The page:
Saudi lifts travel advisory on Sri Lanka

Saudi lifts travel advisory on Sri Lanka

February 25, 2010   07:37 am


Saudi Arabiahas lifted its travel advisory on citizens visiting Sri Lanka after the country managed to resolve years of bloody conflict. The Kingdom issued the advisory in February 2008 after fighting between government forces and insurgents escalated in Sri Lanka, particularly in the north and east of the country.


In May last year, President Mahinda Rajapaksa said his troops had managed to defeat the Liberation Tigers of Tamil Eelam.


“We withdrew the travel advisory as the security situation in Sri Lanka has improved a great deal,” deputy chief of mission at the Saudi Embassy in Colombo, Riyad Al-Kheneini, told Arab News. He added that peace prevails in all parts of the island and people as well as tourists could travel without any fear. “This is the fruit of a successful campaign against terror,” Kheneini said.


During his meeting with Foreign Minister Prince Saud Al-Faisal recently, Sri Lankan Ambassador Ahmed A. Jawad highlighted the need to lift the ban.  Jawad told Arab News that his mission is working with the Tourism Development Authority in Colombo to launch a campaign to promote Sri Lanka as a tourist destination among residents in Saudi Arabia.


“Destination Sri Lanka”, a program initiated in Dubaiby the Sri Lanka Tourism Development Authority, reported large numbers of Arab travelers to Sri Lanka.


Overall, they had increased by 50 percent in the 12 months leading up to January, compared to the same period the previous year.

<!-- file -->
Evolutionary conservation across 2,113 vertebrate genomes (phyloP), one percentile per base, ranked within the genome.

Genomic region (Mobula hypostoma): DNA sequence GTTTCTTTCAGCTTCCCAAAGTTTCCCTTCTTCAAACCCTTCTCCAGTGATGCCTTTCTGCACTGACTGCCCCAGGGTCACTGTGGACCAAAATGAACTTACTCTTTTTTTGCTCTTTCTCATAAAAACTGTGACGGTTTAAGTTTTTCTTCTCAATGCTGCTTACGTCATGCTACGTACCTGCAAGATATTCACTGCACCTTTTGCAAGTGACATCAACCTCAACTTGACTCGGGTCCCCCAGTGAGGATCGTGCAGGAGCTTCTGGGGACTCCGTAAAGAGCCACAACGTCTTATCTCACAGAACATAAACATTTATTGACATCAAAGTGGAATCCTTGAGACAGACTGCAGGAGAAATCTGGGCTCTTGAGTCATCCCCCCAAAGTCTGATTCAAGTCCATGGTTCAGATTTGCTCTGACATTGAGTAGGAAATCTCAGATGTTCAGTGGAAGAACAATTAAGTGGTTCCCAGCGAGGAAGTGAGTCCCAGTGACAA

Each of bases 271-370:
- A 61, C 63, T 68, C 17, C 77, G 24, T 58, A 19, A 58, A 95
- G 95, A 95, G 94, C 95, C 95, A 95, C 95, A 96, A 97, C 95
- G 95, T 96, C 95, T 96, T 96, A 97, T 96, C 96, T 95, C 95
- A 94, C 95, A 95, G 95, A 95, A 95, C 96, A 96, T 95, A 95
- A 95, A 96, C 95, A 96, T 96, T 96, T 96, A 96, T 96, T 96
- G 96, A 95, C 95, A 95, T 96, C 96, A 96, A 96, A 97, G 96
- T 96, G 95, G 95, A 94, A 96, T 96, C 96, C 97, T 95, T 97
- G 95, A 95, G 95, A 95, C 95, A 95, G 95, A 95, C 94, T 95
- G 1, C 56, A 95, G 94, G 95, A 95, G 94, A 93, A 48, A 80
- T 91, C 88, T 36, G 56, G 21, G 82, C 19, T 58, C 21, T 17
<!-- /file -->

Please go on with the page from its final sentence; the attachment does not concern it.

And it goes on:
During the second half of 2009 Sri Lanka received around 5,400 Saudi tourists.


“Judging by these early results, “Destination Sri Lanka” is on track to surpass figures attained last year where tourist arrivals saw a double-digit growth,” said Heba Al-Ghais Al-Mansoori, Middle East director of the Sri Lanka Tourism Board in Dubai.


Al-Mansoori confirmed that the strongest growth in visitors was from the UAE, followed by Qatar, Kuwait and Saudi Arabia.


“Peace will finally bring prosperity and development to the country and open up more areas for tourism development which otherwise was not accessible during the war,” Al-Mansoori added.


Cultural attractions, entertainment, shopping, and dining are some of the attractions that draw Arab travelers to Sri Lanka, which is less than four hours flying time away from the Gulf. The local government’s support for the tourism sector and an expansion of low-cost carrier services are also contributing to the growth of the country’s tourism.

arab news

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